Peterís strength is revealed when he thunders forward, compelled by the spirit, to build the church, when it makes no rational sense to do so. The steps that Peter takes to continue the church would have been natural pursuits. For instance, it would have been imperative for the early church members to stay connected with each other. Like the small groups and home churches of today, the exercise of community would have been pivotal for Peter and his peers. Community came naturally to Peter. Bringing everyone together to pray and encourage is just another day for a Christ following extrovert. The other real extroverted strength revealed through Peter is his will to action. When the spirit fills Peter he does not retreat into solitude and reflection, he engages with it and engages with the community. Reflection and solitude can be marvelous things but they were not what God wanted at that time God wanted what Peter had, passion and engagement, hallmarks of extroversion.
Engagement is one of Davidís weaknesses. David stayed back from the war for too long and fell into sin. I believe that it was not Davidís solitude that rushed him toward temptation but it was his indulgence in it; his lingering too long that was his downfall. David also fails to engage and confront his sons when they run rampant, arrogantly doing as they will. Human, introverted weakness is exposed in these examples and God reveals the truer path.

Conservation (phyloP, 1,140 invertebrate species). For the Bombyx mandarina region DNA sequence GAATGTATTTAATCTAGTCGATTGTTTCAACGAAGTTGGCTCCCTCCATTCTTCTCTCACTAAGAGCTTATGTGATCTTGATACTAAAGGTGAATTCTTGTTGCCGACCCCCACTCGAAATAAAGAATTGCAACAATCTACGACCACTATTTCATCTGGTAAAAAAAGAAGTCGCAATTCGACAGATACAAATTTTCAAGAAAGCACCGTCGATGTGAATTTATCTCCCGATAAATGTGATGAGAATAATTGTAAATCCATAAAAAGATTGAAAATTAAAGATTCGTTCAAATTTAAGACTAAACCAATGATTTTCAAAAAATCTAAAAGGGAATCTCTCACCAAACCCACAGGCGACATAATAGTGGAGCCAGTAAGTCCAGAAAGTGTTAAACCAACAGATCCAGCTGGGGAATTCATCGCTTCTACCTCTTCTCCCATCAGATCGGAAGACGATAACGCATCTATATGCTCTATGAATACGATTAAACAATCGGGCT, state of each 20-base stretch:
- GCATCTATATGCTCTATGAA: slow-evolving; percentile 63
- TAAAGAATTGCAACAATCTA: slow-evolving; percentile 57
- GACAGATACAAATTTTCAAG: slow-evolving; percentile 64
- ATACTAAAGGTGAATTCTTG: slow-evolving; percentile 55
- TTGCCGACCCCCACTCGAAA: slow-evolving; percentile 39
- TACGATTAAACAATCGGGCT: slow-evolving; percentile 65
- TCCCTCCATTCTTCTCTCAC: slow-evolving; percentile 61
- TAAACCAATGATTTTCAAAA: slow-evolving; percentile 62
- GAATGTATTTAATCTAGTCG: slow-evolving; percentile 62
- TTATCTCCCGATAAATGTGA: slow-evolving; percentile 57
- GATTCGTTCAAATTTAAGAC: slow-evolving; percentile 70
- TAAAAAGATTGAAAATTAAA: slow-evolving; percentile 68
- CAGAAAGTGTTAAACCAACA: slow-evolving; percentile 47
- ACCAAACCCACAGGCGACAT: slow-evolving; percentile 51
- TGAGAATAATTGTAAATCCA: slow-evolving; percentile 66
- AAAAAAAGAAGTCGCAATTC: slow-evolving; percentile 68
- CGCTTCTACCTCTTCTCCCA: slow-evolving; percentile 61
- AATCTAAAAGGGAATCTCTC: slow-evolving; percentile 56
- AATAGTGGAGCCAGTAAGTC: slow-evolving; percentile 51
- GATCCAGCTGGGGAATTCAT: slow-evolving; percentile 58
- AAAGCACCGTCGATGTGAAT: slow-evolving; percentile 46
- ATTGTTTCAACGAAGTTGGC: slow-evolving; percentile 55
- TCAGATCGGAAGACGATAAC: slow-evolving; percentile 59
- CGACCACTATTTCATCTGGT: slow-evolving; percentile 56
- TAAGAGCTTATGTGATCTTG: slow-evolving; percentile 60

Despite Godís knowledge and likely consideration of Peterís and Davidís personalities, his role for them fell outside of their typical preferences. David was asked to be a leader. God showed David to the Jewish elders long before David was ready to lead. While he was an unrefined, introverted, day dreamy, isolated shepherd, God told people in the Jewish community that this solitary boy was a King. David, the introverted recluse, is named the successor to the, likely extroverted, imposing Saul. Though the role is outside of his comfort, God only asks that David be his introverted, thoughtful self in that role. So God turns His peopleís notion of leadership on its ear and reveals the truer path as He works through people committed to Him.